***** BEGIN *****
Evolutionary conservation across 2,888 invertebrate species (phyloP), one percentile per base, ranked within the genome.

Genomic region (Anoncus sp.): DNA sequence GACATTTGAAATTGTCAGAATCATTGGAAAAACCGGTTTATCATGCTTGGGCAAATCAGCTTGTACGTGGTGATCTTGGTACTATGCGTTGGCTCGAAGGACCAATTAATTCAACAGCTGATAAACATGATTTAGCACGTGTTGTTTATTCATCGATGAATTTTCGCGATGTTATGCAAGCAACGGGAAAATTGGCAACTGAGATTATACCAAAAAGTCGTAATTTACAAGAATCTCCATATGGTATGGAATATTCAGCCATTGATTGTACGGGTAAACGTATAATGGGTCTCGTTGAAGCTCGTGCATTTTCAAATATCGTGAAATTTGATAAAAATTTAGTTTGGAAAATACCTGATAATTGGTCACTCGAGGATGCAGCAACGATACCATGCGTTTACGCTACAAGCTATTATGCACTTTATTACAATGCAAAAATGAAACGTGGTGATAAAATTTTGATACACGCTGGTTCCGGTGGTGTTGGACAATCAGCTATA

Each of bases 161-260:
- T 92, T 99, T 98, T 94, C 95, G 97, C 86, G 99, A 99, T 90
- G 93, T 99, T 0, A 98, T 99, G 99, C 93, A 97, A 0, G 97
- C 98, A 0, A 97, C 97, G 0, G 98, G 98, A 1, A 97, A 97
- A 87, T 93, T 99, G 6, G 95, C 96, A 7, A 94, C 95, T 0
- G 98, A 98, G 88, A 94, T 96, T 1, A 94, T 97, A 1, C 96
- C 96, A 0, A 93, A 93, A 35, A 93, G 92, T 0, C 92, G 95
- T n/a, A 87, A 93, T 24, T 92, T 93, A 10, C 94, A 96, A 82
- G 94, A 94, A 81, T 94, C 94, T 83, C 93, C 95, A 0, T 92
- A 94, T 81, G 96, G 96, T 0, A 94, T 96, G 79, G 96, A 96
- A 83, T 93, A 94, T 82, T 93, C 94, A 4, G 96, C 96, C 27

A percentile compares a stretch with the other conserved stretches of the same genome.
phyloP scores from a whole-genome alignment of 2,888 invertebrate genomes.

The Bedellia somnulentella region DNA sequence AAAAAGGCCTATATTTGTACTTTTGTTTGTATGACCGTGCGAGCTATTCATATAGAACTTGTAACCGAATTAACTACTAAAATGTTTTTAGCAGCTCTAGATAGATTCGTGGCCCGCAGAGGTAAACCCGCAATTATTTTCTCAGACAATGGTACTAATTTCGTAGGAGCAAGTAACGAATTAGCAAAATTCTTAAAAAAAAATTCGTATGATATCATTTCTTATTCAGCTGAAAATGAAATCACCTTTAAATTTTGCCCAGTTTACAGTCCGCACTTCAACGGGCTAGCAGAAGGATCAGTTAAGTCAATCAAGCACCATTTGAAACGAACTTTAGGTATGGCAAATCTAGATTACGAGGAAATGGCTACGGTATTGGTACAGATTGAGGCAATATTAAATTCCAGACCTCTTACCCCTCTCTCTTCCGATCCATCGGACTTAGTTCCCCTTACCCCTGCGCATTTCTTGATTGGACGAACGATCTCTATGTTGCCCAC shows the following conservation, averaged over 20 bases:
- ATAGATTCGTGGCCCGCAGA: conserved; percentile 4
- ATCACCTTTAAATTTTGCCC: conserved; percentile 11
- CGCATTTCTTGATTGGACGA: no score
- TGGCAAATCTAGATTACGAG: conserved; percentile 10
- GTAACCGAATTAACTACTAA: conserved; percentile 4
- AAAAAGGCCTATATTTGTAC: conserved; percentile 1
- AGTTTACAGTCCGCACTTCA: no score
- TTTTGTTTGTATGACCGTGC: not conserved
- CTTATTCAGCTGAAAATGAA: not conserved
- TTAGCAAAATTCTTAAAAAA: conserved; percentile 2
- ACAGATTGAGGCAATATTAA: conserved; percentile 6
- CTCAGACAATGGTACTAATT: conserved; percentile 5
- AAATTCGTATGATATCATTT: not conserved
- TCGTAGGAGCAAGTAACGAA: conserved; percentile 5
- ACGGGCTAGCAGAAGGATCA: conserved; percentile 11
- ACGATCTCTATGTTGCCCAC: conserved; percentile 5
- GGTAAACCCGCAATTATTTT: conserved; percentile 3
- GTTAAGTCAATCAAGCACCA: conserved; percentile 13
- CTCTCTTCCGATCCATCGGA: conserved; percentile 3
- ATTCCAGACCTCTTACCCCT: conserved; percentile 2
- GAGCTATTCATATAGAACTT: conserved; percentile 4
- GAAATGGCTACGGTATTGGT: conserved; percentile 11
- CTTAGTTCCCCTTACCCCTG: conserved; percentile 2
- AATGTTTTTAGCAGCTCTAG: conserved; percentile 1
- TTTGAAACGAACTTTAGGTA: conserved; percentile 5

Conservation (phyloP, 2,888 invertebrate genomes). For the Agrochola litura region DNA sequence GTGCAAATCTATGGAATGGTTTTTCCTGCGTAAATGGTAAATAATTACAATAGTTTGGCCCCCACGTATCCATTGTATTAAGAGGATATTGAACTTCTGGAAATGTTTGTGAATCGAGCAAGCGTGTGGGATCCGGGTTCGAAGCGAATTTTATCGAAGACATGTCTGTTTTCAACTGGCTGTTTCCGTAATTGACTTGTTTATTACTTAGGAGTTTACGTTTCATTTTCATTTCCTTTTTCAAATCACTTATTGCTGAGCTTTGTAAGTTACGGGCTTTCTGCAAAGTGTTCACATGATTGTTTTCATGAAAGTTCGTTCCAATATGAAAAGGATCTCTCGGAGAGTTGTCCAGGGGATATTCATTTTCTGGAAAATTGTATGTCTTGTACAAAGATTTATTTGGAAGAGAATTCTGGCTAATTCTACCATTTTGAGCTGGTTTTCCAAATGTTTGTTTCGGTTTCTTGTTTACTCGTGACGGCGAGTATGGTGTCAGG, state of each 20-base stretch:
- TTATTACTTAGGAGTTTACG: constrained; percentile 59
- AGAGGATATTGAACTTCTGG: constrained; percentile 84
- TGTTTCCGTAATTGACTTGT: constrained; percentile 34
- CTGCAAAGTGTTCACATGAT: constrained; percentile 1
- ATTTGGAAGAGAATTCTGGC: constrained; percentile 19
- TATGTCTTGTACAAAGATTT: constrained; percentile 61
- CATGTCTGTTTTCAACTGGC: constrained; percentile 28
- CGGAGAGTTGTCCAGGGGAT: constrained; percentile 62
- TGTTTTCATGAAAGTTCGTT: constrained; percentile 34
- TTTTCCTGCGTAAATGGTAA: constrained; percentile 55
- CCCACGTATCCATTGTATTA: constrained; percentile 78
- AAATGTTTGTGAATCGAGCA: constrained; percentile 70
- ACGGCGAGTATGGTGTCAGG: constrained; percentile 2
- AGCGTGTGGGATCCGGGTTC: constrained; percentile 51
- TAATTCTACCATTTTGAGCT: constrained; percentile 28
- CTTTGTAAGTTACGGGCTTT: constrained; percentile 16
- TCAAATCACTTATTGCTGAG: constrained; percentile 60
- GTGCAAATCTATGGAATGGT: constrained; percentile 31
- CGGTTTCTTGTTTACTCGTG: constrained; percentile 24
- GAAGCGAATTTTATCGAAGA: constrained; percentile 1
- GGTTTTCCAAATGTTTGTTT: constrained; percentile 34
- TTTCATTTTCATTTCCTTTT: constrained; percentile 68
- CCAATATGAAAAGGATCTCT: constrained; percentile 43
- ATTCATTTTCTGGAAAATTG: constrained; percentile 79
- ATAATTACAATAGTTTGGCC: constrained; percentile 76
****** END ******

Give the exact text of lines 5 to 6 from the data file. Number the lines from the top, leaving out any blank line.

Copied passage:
- G 93, T 99, T 0, A 98, T 99, G 99, C 93, A 97, A 0, G 97
- C 98, A 0, A 97, C 97, G 0, G 98, G 98, A 1, A 97, A 97